In relation to all the great discussion on code, and the fabulous interdisciplinary community of scholars/scientists/artists, I wanted to post this call for submissions! Seeking poems about computers, and by programmer poets! Ran into friend and fellow Kundiman poet Neil Aitken at the recent AWP conference last week! We were on a Asian American poetry and Kundiman panel together! As a poet, scholar, and programmer, Neil is charting new directions in poetics, technology, and the humanities--bridging the divide of Art/Science. Good amazing stuff! :)
One of the highlights at AWP was hearing Neil read poems from his second book manuscript on Babbage! As a doctoral student at USC in English Creative Writing, and previous training in math and sciences, with professional experience as a computer programmer, Im truly excited for Neil's forthcoming second collection of poems, and this exciting anthology!
Please see below for more information on Neil, and submission info! I hope you may submit and forward to those it may be of interest!
Thinking Machines: An Anthology of Programmer Poets & Poems about Computers is currently seeking the following:
- poems by programmer poets (eg. poets who write code and/or have studied computer science).
NOTE The poems themselves need not be explicitly about programming, computers, or
programmer culture. This section archives poetry by programmer poets.
- poems about computers or programming (which can extend to artificial intelligence, digital technologies, or programmer culture and work experience).
NOTE These poems are about the computer as subject or object of interest.
Although the first category is limited to poets with a programming background, the second category is open to any poet who has work which fits the call. This second category can also include poems which:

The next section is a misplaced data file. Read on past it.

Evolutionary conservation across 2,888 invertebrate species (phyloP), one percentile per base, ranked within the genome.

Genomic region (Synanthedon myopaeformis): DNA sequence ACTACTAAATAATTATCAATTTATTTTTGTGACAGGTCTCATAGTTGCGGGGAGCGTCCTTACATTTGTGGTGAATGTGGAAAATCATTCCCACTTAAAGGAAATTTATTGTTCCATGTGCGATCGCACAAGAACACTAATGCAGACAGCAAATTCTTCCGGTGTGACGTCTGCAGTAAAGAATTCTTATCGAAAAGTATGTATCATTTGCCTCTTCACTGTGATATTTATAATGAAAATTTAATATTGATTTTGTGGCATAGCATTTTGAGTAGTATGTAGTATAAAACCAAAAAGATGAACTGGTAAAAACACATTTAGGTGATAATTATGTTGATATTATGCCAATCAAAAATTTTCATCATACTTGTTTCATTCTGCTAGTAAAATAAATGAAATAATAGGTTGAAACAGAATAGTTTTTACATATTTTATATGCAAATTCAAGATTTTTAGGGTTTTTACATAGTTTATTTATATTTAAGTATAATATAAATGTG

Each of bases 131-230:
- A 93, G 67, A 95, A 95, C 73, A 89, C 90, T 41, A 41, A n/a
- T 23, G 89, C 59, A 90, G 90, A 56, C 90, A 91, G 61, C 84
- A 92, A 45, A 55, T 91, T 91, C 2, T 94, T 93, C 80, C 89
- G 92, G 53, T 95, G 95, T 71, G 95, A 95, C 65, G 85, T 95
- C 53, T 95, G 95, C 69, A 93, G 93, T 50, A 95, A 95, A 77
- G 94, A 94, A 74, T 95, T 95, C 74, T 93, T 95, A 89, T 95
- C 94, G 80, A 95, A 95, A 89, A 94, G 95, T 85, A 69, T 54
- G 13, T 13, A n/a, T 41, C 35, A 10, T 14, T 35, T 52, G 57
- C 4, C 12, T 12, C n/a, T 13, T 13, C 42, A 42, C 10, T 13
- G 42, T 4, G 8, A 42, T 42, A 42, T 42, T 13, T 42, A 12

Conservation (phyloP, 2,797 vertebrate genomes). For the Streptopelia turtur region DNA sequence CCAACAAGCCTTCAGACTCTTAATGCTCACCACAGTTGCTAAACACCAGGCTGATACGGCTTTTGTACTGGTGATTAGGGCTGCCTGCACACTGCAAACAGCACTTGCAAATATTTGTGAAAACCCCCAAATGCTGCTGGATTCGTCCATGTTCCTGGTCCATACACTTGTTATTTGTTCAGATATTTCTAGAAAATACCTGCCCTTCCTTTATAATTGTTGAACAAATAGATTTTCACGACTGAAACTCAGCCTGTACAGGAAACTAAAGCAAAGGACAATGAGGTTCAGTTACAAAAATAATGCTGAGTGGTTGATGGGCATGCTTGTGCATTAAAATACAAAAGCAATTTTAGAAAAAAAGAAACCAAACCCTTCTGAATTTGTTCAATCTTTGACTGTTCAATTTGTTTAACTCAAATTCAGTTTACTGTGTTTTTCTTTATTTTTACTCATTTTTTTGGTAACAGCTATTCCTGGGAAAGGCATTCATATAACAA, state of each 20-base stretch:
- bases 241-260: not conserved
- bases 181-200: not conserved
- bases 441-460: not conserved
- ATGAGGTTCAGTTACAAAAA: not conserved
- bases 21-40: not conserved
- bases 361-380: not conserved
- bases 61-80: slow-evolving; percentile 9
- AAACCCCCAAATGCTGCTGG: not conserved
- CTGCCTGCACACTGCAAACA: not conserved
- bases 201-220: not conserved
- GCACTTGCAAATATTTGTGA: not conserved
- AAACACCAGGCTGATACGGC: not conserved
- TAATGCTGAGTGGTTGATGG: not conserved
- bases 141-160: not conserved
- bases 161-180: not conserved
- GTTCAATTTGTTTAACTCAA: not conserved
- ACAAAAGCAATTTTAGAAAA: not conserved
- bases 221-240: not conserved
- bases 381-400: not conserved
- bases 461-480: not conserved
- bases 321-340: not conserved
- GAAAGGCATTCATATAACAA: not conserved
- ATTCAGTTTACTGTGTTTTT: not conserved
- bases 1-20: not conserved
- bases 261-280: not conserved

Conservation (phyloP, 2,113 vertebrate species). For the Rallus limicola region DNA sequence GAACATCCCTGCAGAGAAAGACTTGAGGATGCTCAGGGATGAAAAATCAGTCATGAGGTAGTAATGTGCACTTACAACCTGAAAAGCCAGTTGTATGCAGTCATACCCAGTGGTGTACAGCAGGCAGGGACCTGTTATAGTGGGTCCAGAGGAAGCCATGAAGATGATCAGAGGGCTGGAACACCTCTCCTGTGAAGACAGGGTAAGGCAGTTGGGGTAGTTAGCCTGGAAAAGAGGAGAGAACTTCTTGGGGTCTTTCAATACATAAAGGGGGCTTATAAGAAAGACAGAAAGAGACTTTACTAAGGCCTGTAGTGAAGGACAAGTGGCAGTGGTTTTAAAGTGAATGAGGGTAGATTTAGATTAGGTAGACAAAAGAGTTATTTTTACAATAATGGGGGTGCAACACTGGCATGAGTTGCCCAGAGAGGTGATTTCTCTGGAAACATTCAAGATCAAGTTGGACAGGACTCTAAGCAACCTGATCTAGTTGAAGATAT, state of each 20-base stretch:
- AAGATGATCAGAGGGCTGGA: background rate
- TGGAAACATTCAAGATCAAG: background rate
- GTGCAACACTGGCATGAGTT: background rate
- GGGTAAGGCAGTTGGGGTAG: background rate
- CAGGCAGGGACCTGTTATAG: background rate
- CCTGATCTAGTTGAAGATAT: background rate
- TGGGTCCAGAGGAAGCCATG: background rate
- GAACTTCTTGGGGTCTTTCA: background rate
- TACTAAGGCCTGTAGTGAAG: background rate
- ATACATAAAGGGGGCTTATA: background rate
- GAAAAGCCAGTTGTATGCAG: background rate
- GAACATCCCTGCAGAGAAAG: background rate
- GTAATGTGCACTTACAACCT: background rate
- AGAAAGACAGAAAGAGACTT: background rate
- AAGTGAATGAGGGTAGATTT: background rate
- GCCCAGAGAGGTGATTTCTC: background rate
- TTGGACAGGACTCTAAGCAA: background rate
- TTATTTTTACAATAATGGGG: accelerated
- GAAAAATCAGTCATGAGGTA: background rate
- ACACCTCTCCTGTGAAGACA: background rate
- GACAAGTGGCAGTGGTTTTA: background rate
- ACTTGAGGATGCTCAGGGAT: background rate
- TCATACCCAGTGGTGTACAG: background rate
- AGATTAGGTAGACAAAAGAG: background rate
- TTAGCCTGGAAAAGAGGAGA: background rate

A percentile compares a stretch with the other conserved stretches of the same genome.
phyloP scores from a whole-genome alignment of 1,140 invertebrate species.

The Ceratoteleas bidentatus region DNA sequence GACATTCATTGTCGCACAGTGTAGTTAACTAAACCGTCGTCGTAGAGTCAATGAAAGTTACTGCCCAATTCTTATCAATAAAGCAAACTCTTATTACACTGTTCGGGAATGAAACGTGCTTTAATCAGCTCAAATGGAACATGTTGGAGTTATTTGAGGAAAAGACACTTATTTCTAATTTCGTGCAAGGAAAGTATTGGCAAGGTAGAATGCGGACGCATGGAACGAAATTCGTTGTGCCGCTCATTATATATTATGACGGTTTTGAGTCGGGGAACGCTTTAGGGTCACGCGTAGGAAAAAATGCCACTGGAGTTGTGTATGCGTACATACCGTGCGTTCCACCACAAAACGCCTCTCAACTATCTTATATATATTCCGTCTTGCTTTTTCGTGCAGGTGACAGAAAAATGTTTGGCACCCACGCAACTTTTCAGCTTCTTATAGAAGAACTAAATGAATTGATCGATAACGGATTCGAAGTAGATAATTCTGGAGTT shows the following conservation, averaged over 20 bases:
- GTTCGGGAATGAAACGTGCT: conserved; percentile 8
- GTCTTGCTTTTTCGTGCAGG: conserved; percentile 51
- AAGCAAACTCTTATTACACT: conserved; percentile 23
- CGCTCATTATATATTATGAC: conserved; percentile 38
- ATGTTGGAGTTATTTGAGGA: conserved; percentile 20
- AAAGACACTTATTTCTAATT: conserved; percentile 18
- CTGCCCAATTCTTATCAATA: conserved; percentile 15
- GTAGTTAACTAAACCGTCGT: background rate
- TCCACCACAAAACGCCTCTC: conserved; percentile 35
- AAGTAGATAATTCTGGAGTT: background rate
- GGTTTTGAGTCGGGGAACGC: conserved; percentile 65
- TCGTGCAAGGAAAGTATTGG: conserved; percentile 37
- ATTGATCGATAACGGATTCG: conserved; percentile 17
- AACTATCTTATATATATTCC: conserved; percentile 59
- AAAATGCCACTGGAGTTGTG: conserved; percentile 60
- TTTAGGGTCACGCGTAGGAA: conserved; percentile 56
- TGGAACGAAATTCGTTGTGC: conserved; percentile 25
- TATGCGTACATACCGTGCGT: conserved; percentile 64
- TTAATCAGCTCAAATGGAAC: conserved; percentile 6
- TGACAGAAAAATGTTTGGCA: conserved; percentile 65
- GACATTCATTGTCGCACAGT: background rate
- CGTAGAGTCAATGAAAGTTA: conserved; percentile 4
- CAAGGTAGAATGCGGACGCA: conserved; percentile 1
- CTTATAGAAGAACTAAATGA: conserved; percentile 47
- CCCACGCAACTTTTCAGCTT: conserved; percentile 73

- significantly draw on film or literary representations of computers (think Jean Luc Godard'sAlphaville, Arthur C. Clarke's 2001: A Space Odyssey, etc)
- invoke the formal conventions of code or pseudocode in a literary fashion (conditional statements, recursion, etc)
- are centered on some aspect of the history of programming and/or computers (Ada Lovelace, Charles Babbage, Alan Turing are all fair game)
- in some other way engage or explore the role of computers and programming in our contemporary world (in other words, if you think it fits, but aren't certain try us)
Neil Aitken is the author of The Lost Country of Sight (Anhinga 2008), winner of the 2007 Philip Levine Prize, and the founding editor of Boxcar Poetry Review. Prior to pursuing graduate work in creative writing and literature, he completed an undergraduate degree in computer science minoring in mathematics and worked for several years as a computer games programmer for Knowledge Adventure, then a division of Vivendi Universal Games. He presently lives in Los Angeles and is working on a PhD dissertation examining the figure of the machine in Victorian literature. You can find him online at www.neil-aitken.com.